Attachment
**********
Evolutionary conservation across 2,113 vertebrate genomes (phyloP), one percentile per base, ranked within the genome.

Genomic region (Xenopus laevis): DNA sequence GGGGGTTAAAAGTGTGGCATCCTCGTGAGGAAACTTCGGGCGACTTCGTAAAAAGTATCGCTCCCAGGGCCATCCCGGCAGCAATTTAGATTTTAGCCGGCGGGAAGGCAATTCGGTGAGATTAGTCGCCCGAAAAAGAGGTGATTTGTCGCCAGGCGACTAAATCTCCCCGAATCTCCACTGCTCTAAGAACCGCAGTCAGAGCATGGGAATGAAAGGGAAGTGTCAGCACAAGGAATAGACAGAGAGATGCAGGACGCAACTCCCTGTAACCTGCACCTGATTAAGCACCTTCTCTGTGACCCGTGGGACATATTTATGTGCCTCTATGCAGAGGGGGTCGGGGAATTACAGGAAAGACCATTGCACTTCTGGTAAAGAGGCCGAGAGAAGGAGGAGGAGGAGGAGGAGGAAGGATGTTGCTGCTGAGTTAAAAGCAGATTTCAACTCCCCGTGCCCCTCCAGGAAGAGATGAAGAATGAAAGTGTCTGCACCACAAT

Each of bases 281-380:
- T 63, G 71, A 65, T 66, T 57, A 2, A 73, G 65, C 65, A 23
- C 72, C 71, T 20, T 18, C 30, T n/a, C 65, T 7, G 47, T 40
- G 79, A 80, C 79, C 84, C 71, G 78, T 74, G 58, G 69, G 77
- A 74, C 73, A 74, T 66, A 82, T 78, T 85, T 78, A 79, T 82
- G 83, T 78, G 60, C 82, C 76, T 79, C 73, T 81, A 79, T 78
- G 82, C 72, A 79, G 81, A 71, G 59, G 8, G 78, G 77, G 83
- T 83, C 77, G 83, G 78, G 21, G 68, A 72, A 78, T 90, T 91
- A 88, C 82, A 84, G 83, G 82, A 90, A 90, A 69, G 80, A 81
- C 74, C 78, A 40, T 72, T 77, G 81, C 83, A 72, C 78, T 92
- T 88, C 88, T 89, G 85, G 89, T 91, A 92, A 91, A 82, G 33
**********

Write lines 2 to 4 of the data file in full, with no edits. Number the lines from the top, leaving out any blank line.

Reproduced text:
Genomic region (Xenopus laevis): DNA sequence GGGGGTTAAAAGTGTGGCATCCTCGTGAGGAAACTTCGGGCGACTTCGTAAAAAGTATCGCTCCCAGGGCCATCCCGGCAGCAATTTAGATTTTAGCCGGCGGGAAGGCAATTCGGTGAGATTAGTCGCCCGAAAAAGAGGTGATTTGTCGCCAGGCGACTAAATCTCCCCGAATCTCCACTGCTCTAAGAACCGCAGTCAGAGCATGGGAATGAAAGGGAAGTGTCAGCACAAGGAATAGACAGAGAGATGCAGGACGCAACTCCCTGTAACCTGCACCTGATTAAGCACCTTCTCTGTGACCCGTGGGACATATTTATGTGCCTCTATGCAGAGGGGGTCGGGGAATTACAGGAAAGACCATTGCACTTCTGGTAAAGAGGCCGAGAGAAGGAGGAGGAGGAGGAGGAGGAAGGATGTTGCTGCTGAGTTAAAAGCAGATTTCAACTCCCCGTGCCCCTCCAGGAAGAGATGAAGAATGAAAGTGTCTGCACCACAAT

Each of bases 281-380:
- T 63, G 71, A 65, T 66, T 57, A 2, A 73, G 65, C 65, A 23